There has been a lot of buzz online this week about a poster for British Rowing showing a national team athlete using purportedly poor technique at the finish during an ergometer test on the Concept2.
My view is this: The ergometer is not an exact simulation of actual rowing, and the physics are different, especially on a static erg like the Concept2 without slides. The technique to maximize results on the erg is different than the technique to maximize boat speed, and elite athletes know how to do both. On the C2, maximizing the length of the pull by any means necessary will improve your score. A previous post on this blog shows how Canadian elites do 3-stroke max wattage tests on the C2, and the technique is ridiculous but effective in terms of how the C2 calculates power output. While we can criticize the publisher for picking this particular picture, we shouldn’t criticize the athlete. If she is wearing a GBR jersey in an Olympic year she clearly knows how to be maximally effective both on and off the water.
But the controversy got me thinking: Is it actually more effective to lay back and break the wrists at the finish on the C2?
I was always coached by Jim Barker at Undine Barge Club to “sit up and support the finish” in order to maximize the ability to keep pressure on the blades with the smaller muscles in the arms and upper torso once the leg drive was over. Being on the C2 instead of in a single scull makes it easy to get sloppy on this, but it also makes it easy to test the theory out!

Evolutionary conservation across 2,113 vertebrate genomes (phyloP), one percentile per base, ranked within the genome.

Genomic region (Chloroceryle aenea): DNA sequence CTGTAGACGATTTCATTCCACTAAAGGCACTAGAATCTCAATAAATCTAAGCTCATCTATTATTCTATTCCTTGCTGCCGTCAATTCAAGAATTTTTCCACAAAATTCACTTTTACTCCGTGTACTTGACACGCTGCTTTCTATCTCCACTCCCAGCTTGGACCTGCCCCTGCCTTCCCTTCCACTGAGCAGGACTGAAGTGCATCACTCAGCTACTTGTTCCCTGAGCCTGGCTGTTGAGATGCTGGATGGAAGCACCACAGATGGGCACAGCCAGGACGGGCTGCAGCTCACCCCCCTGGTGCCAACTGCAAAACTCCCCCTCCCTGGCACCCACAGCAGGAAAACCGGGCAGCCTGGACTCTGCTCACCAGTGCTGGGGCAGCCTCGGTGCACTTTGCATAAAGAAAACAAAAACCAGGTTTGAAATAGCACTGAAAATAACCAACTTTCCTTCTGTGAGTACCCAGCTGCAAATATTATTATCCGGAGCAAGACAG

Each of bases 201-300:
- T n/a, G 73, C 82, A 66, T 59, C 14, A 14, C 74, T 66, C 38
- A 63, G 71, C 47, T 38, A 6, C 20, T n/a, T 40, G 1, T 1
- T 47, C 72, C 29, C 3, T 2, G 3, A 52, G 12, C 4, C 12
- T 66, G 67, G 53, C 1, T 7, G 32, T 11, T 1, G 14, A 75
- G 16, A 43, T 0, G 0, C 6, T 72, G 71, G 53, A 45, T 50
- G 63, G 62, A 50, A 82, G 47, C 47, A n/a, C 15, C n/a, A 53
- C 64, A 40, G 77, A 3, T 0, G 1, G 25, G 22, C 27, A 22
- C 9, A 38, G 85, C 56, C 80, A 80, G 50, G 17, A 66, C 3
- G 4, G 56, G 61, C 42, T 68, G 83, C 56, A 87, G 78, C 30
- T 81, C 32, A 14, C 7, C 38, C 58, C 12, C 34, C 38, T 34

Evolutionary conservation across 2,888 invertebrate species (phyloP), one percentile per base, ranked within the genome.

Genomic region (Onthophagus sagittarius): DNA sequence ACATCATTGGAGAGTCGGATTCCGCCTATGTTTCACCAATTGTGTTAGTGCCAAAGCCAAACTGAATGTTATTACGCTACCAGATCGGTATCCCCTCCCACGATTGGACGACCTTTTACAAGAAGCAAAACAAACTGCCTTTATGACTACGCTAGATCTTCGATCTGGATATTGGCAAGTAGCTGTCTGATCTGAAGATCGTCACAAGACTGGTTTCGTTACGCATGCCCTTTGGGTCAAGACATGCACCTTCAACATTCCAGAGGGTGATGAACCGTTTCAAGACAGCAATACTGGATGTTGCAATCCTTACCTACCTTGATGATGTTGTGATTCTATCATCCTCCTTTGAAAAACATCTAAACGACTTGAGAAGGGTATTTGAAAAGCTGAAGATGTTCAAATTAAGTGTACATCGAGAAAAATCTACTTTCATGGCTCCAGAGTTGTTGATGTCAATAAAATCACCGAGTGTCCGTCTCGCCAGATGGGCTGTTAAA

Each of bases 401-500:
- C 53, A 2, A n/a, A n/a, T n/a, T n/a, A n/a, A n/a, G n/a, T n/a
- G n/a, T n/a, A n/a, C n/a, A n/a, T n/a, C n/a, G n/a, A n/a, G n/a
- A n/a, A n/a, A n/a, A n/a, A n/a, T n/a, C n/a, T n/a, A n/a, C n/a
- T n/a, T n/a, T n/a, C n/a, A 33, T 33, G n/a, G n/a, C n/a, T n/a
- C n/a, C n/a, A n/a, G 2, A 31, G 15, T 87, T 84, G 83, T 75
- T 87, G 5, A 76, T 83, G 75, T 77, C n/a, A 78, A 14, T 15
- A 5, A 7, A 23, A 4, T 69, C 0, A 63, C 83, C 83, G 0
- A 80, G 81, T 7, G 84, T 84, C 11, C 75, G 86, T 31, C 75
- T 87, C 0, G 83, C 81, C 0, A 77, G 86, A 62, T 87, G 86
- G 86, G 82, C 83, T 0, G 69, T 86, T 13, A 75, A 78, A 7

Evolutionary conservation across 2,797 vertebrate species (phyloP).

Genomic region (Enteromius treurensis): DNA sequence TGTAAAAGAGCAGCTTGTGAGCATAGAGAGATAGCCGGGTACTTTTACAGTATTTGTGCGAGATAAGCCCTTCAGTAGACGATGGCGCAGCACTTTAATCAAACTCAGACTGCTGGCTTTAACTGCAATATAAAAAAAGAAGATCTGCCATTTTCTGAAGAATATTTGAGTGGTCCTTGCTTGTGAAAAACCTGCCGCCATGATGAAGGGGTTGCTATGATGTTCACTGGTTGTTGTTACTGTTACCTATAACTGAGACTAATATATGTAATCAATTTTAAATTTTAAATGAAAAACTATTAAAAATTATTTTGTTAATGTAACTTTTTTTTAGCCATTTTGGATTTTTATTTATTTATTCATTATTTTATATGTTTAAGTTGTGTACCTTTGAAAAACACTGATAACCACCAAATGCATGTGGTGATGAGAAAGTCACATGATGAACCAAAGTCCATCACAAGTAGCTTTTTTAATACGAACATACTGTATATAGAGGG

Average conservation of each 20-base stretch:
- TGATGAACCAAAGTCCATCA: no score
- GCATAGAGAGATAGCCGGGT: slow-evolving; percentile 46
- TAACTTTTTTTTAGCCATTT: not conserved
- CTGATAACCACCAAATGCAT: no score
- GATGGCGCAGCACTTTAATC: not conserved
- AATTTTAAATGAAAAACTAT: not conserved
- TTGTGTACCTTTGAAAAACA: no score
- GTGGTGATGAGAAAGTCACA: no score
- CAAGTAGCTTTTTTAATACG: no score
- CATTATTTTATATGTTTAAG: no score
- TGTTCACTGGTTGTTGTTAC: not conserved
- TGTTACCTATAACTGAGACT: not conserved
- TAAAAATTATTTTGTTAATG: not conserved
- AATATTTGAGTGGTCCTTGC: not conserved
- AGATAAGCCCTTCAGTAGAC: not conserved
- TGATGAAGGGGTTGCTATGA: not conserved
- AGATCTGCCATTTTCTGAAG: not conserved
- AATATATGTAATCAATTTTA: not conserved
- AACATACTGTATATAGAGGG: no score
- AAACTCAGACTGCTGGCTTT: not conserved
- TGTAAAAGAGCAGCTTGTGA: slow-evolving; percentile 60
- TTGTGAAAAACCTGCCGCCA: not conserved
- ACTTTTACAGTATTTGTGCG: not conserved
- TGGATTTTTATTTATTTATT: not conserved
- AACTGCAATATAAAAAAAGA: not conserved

Here’s what I did:
8 rounds of 100m, arms-only rowing, with 1 minute rest in between. The first four rounds I broke the wrists at the finish and let the elbows drop below the wrists. The second four rounds I tried to keep the wrists parallel to the forearms and elbows (more like actual sculling). Then I looked at the elapsed time on the intervals to see which was faster. This video shows the difference in technique:
What were the results? The last four intervals (wrists flat) were about 1 second faster than the first four (wrists bent), even though my arms were tired and the stroke rate was somewhat slower.
How did the power curves differ?
Curve 1 (wrists bent): Sharper drop-off, uneven “blip” in the power curve.
Curve 2 (wrists flat): shallower slope to the drop-off, smoother curve.
What I found, at least for me, was that keeping the wrists as flat as possible made the finish a little slower, but allowed me to pull with the traps straight through to the fingertips, so that the force curve did not drop off as sharply at the finish. This let me squeeze out the last four intervals about a second faster than the first four, even though my arms were full of lactic acid by then. This says that over a 2K piece, maintaining a strong and upright finish position would lower my score by at least a few seconds. My finding in this non-scientific test is that while you may get more chain length by laying back and pulling extra high, you will not be able to maintain acceleration on that extra chain length, and therefore you may not get much benefit for the extra energy expended.
Appreciate any reader comments.
BONUS QUESTION: Can anyone recognize the racing tank I am wearing? It is “old school” from a US club that doesn’t exist anymore, but is still my favorite jersey….